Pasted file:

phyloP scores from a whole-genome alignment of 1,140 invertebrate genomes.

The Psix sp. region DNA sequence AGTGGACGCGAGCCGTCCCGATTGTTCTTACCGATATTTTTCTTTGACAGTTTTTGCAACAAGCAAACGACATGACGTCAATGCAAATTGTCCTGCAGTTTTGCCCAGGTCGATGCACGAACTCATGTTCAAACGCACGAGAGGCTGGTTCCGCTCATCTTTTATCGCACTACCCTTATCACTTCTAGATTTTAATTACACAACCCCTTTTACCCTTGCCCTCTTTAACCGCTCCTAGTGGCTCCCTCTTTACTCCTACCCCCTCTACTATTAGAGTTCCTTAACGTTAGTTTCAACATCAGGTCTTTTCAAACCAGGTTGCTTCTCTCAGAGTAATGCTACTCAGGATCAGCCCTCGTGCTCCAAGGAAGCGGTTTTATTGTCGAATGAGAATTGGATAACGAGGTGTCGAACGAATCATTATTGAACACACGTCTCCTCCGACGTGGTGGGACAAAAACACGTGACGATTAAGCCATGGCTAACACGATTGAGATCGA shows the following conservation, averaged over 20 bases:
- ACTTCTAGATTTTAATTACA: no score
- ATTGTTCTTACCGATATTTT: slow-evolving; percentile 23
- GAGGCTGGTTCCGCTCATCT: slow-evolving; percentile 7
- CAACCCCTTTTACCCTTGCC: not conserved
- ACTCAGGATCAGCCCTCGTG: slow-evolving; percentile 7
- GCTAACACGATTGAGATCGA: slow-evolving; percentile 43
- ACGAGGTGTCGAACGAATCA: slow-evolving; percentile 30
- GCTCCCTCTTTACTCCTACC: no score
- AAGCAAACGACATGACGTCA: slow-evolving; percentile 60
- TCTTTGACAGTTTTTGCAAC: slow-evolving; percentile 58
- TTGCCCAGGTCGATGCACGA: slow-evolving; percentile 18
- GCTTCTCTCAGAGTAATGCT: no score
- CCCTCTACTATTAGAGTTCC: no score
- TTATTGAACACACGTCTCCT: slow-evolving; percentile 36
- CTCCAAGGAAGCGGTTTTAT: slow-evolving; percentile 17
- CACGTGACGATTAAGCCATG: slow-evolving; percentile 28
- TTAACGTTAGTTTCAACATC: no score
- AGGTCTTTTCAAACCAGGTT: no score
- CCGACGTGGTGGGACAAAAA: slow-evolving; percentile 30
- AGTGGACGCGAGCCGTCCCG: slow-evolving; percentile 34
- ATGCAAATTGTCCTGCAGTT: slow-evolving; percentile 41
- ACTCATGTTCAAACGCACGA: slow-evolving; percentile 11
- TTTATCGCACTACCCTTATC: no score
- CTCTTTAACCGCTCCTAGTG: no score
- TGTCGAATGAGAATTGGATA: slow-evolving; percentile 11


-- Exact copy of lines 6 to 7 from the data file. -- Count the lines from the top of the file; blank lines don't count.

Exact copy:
- CAACCCCTTTTACCCTTGCC: not conserved
- ACTCAGGATCAGCCCTCGTG: slow-evolving; percentile 7